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Linda and Chuck Raymond, parishioners at Holy Infant in Ballwin, spoke during a gathering outside Planned Parenthood in St. Louis on June 24. Earlier in the day, the U.S. Supreme Court released its decision in Dobbs v. Jackson Women's Health Organization.
Linda and Chuck Raymond, parishioners at Holy Infant in Ballwin, spoke during a gathering outside Planned Parenthood in St. Louis on June 24. Earlier in the day, the U.S. Supreme Court released its decision in Dobbs v. Jackson Women's Health Organization.
Photo Credit: Jacob Wiegand

Archdiocesan Abortion Healing Ministry expands options for those seeking healing after an abortion

Ministry supported by the archdiocesan Respect Life Apostolate

Nearly three decades after their abortion, Linda and Chuck Raymond found solace through a Rachel’s Vineyard retreat.

The Raymonds traveled to Cincinnati in 2004 to attend the retreat, which Linda Raymond described as a “safe and loving environment” where women, men and couples can heal from their past abortions.

A couple of years ago, the Raymonds were invited to be part of a team to bring Rachel’s Vineyard to the Archdiocese of St. Louis. They instantly knew they wanted to be involved in a ministry that would bring others the same kind of healing that they experienced.

In 2021, the archdiocesan Respect Life Apostolate expanded its Abortion Healing Ministry through the addition of Rachel’s Vineyard, an intensive weekend retreat for women, men and couples. Up to six weeks of follow-up care is offered after the retreat.

The program was founded in the mid-1990s by Catholic psychologist Theresa Burke. The retreat model features a trained team, including a priest and professional therapist, and leads participants “through the critical steps of healing after abortion and helping them encounter the merciful love of Jesus Christ, the Divine Physician,” wrote Cynthia Haehnel, Respect Life Apostolate director, in a letter to pastors introducing the retreat. The programming is rooted in the Catholic faith, but anyone from any religious background — or no religious background at all — is invited to attend.

The ministry compliments two existing programs, Project Rachel and Project Joseph, both of which offer healing and hope to women and men wounded by abortion. All of the ministries offer ongoing support, including a spiritual support group, Bible study, referrals to spiritual directors and priests, and a day of reflection twice a year.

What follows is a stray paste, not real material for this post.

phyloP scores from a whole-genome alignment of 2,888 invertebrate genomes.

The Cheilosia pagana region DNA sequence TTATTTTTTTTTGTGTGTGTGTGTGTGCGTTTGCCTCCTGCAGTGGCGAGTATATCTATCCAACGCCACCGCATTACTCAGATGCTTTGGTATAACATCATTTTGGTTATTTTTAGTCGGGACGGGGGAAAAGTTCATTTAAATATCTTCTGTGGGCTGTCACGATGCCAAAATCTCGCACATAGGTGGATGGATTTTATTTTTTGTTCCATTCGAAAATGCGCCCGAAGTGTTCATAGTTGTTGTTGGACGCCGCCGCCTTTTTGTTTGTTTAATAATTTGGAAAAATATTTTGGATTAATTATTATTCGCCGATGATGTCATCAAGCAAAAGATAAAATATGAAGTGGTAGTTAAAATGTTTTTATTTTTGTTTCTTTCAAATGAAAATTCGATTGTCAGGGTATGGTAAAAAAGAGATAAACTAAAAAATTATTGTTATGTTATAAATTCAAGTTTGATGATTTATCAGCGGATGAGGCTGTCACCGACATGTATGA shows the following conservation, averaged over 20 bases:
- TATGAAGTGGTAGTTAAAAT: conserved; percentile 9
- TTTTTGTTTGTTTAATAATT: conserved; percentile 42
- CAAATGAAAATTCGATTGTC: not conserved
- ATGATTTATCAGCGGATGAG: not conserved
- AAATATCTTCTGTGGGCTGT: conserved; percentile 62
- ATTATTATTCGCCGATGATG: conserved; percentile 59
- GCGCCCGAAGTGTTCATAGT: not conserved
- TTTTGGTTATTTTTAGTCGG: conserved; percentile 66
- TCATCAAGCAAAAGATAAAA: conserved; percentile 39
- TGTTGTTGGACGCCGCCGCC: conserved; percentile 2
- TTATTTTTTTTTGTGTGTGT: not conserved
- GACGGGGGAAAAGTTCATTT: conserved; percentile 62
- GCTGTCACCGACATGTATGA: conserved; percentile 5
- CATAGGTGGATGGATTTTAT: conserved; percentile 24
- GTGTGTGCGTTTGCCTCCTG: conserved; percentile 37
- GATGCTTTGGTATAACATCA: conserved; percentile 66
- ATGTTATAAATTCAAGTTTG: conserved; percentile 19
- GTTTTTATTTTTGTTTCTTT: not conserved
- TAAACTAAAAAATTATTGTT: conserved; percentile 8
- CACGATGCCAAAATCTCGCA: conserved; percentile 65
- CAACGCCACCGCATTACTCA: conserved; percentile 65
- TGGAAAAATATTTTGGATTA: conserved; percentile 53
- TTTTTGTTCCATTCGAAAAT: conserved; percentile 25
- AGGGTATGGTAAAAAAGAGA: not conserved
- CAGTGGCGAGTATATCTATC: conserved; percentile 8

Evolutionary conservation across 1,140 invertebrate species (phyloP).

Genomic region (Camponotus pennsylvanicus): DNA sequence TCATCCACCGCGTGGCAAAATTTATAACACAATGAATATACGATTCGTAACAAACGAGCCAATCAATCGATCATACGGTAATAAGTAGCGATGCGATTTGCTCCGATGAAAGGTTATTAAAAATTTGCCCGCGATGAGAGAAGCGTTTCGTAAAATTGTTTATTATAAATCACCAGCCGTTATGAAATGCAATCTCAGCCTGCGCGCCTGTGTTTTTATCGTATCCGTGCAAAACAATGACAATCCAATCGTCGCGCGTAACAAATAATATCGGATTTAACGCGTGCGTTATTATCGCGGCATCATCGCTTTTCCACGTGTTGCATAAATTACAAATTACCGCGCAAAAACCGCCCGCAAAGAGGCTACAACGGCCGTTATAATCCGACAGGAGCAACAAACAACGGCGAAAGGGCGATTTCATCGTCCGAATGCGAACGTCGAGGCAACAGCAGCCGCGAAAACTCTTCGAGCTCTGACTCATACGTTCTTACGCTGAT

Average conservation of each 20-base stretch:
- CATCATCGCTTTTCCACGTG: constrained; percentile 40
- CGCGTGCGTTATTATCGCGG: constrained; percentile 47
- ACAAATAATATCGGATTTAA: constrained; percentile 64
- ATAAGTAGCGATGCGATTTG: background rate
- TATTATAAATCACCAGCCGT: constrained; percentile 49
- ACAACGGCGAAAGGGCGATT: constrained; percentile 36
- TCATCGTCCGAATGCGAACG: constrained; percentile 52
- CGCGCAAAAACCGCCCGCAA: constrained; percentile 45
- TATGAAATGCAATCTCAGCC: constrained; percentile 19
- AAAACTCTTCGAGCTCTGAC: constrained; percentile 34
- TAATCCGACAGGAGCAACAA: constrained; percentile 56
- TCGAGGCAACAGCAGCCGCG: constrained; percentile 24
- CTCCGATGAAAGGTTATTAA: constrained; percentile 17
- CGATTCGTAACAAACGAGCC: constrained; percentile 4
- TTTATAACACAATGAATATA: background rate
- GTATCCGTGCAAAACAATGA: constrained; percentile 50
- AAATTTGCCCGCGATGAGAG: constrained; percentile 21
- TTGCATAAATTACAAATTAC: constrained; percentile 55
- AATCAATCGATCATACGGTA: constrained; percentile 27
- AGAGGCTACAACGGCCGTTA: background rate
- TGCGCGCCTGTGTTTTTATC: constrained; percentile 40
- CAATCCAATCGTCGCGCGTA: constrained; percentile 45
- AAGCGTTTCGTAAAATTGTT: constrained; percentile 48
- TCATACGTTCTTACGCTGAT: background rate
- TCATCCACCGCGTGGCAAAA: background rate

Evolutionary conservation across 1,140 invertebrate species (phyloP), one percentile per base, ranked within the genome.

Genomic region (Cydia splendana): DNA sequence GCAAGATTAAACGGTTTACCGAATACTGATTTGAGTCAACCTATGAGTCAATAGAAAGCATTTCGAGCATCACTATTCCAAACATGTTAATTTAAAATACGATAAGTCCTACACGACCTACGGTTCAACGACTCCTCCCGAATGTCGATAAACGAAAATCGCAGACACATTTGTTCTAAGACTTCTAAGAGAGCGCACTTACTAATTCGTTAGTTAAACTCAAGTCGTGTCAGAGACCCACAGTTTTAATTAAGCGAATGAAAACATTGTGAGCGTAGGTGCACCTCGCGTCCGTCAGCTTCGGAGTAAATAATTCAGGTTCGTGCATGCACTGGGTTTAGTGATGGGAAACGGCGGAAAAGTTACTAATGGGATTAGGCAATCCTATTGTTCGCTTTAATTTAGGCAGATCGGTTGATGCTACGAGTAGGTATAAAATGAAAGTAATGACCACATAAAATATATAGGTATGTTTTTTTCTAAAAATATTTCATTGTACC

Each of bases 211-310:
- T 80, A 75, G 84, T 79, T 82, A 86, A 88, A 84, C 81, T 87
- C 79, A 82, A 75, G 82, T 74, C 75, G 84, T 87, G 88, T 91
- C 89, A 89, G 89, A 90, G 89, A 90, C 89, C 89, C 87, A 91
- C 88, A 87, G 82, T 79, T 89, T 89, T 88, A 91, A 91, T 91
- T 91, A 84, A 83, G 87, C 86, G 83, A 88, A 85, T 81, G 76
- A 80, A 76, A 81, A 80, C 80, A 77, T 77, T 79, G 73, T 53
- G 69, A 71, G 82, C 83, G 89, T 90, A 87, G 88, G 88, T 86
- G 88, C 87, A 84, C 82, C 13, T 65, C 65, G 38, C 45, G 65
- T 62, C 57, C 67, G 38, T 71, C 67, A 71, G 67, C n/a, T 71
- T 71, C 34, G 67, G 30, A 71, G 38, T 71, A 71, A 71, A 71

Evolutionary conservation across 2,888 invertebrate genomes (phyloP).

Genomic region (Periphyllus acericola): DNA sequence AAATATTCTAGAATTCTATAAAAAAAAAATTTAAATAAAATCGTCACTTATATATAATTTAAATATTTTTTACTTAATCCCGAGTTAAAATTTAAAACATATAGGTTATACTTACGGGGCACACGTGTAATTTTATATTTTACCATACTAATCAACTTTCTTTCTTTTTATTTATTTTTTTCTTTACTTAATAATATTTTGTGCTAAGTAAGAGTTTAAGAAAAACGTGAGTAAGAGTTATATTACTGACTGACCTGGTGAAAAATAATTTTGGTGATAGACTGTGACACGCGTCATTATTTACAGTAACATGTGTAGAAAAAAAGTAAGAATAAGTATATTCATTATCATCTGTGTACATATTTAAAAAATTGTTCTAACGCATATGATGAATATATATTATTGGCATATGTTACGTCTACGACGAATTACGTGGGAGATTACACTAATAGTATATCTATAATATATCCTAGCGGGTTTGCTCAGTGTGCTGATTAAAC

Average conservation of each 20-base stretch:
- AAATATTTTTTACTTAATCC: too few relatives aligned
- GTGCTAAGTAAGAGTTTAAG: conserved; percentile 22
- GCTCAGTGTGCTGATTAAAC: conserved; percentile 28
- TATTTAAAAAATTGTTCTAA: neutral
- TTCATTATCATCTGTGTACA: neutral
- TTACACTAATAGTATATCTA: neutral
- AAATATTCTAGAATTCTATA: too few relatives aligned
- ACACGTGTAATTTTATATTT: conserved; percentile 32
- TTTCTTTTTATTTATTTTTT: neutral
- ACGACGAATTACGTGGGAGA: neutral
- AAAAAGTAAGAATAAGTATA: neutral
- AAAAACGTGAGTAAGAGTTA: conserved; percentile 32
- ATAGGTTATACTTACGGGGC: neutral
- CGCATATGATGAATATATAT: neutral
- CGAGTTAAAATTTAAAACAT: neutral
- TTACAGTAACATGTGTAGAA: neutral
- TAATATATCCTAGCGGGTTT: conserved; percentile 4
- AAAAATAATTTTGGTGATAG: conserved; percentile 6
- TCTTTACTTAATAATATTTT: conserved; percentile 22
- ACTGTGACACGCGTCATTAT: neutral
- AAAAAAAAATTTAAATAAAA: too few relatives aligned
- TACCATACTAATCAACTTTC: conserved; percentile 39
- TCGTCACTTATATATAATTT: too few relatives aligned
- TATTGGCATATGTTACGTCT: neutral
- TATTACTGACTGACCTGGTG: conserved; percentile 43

The Respect Life Apostolate also partners with the archdiocesan Catholic Renewal Center to provide ongoing spiritual direction to post-abortive men and women. For those who have attended Rachel’s Vineyard, up to six sessions with a professional counselor are available.

Sister Marysia Weber, RSM, who with Haehnel is co-facilitating Rachel’s Vineyard in St. Louis, said that the expansion of the archdiocese’s ministry to post-abortive women and men will help even more people to experience God’s healing mercy.

Sister Marysia, a physician and board-certified psychiatrist, said that Rachel’s Vineyard retreats use creative “Living Scripture Exercises” coupled with therapeutic facilitation and discussion, group activities, prayer and opportunities to celebrate the sacraments.

Nearly one in four women have an abortion by the age of 45, according to the Guttmacher Institute, an organization that researches abortion among other reproductive health topics. While there are a many circumstances that contribute to abortion, fear is often involved, Sister Marysia said. Having an abortion can lead to other mental health issues, such as anxiety, depression, distrust in relationships and fear of intimacy.